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UM aims to not be heavy on reasources . Wobbly windows requires mutch compositing work to be done every time you move a window does incrasing the CPU usage . UM provides compiz out of the box and there are many tutorials on compiz over the internet so it is not nessesary to be enabled by default .

Hi @maro,

I’m a big compiz user - it has the best Enhanced Zoom Desktop around. And that’s not just my opinion, I heard Jonathan Nadeau considers it THE best, too. I see Jonathan is a Mate contributor for assistive technology: https://ubuntu-mate.org/ubuntu-mate-1504-presskit/

My 62 year old eyes LOVES this zoom! And yes, I can’t imagine not calling it productivity in my case.

Wobbly Windows? Naw… turn it off first thing. Looks silly.

The cube? Keeewwwl! :joy:

I’m not sure why you’re loosing window resizing? Keyboard or mouse? I enable the cube regularly and would be happy to discuss it.

I would love to see compiz eye candy enabled by default. I think @Wimpy is right in thinking that it would attract more new users. I think that enabling the cube by default is a great idea as well as somthing in the software boutique pointinig at CCSM .

That would kill it out of the box for users with low specs machines and new users would quickly get into trouble using CCSM.


Expo out of the box would be way better for this. If people want the cube, they can enable it in CCSM, which we kind of need to include instead of relying on people to just know they need that.

If you want to have the same compiz settings on all your machines navigate to <yourhomefolder>/.config/compiz/compizconfig/ and copy the files there to your other machine. Default.ini stores my compiz settings and the config file in my case stores some MATE settings.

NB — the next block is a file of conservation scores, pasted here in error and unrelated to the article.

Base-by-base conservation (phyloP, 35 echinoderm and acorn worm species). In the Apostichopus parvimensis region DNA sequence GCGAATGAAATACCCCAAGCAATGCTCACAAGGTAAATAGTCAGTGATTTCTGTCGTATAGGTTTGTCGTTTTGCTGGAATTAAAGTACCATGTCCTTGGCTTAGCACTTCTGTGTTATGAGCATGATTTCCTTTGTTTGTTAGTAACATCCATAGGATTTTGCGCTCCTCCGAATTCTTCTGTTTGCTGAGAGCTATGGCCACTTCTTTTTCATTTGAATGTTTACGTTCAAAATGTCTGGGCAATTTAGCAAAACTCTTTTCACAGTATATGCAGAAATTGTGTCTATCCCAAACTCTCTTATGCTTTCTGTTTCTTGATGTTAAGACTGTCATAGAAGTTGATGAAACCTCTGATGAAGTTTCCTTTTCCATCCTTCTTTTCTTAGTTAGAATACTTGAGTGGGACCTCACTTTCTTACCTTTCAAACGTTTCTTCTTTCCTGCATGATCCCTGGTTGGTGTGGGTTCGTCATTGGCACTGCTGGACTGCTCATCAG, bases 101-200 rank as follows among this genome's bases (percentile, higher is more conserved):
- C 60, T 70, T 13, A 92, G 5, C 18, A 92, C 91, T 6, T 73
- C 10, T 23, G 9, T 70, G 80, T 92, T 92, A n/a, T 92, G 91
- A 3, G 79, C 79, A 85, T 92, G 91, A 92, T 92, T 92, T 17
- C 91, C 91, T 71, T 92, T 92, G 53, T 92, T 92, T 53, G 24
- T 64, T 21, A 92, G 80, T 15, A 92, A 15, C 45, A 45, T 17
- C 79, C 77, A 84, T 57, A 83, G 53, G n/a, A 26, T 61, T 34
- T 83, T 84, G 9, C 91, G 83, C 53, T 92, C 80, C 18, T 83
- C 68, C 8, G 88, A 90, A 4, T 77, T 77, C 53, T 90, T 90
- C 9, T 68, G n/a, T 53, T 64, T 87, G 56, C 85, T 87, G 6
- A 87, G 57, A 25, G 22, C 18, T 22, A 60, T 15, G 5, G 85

(I’m using compiz-reloaded(0.8) some yours may be different in compiz(0.9) )

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Thanks a lot. This worked great! I was also able to adjust Compiz to my liking in Ubuntu MATE without importing another profile. The window resizing problem is solved. The only remaining problem are white screen artefacts around the upper panel which occur when rotating the cube. They are most obvious when using the default Ambient-MATE theme. Importing the Mint MATE Compiz settings has not solved this issue, so I am beginning to think this could be a hardware issue.

I agree that Mint has a more polished out-of-the-box experience and I especially like the flat themes. For a while I preferred Linux Mint’s update system and I still think the Update icon in the panel is a nice feature. After learning more about it, I am more critical towards the idea of update policies. I think a system should never trade security for stability. And if a system is not stable, there is something inherently wrong with the architecture of that system. Hence, my new interest in the Solus operating system.

I think my original post is a bit misleading. I don’t like Wobbly windows at all. Instead, I wanted to make the argument to have the rotating cube enabled by default as a better way to show off what Compiz can do. I would not have objected to a Wobbly windows default configuration simply because I can easily turn them off by one click.

I think that is a great idea.


As far as I understand, Compiz is not the default window manager. Those who enable it probably have much faster machines.

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True enough. THough, any budget model machine today, provided they using somewhat-modern motherboards (think the last three generations) should handle Compiz without skipping a beat.

I know on my old Dell N7110 it works nicely, but that might be a specific hardware configuration which is enabling that.

About wobbly windows, I’ve always believed that wobbliness should had been merged into snapping windows because both plugins provide the same base functionality of snapping windows; I know, I use Wobbly Windows just because it’s easy eye candy and I have the snap function inverted so it requires me to hold shift to disable snapping.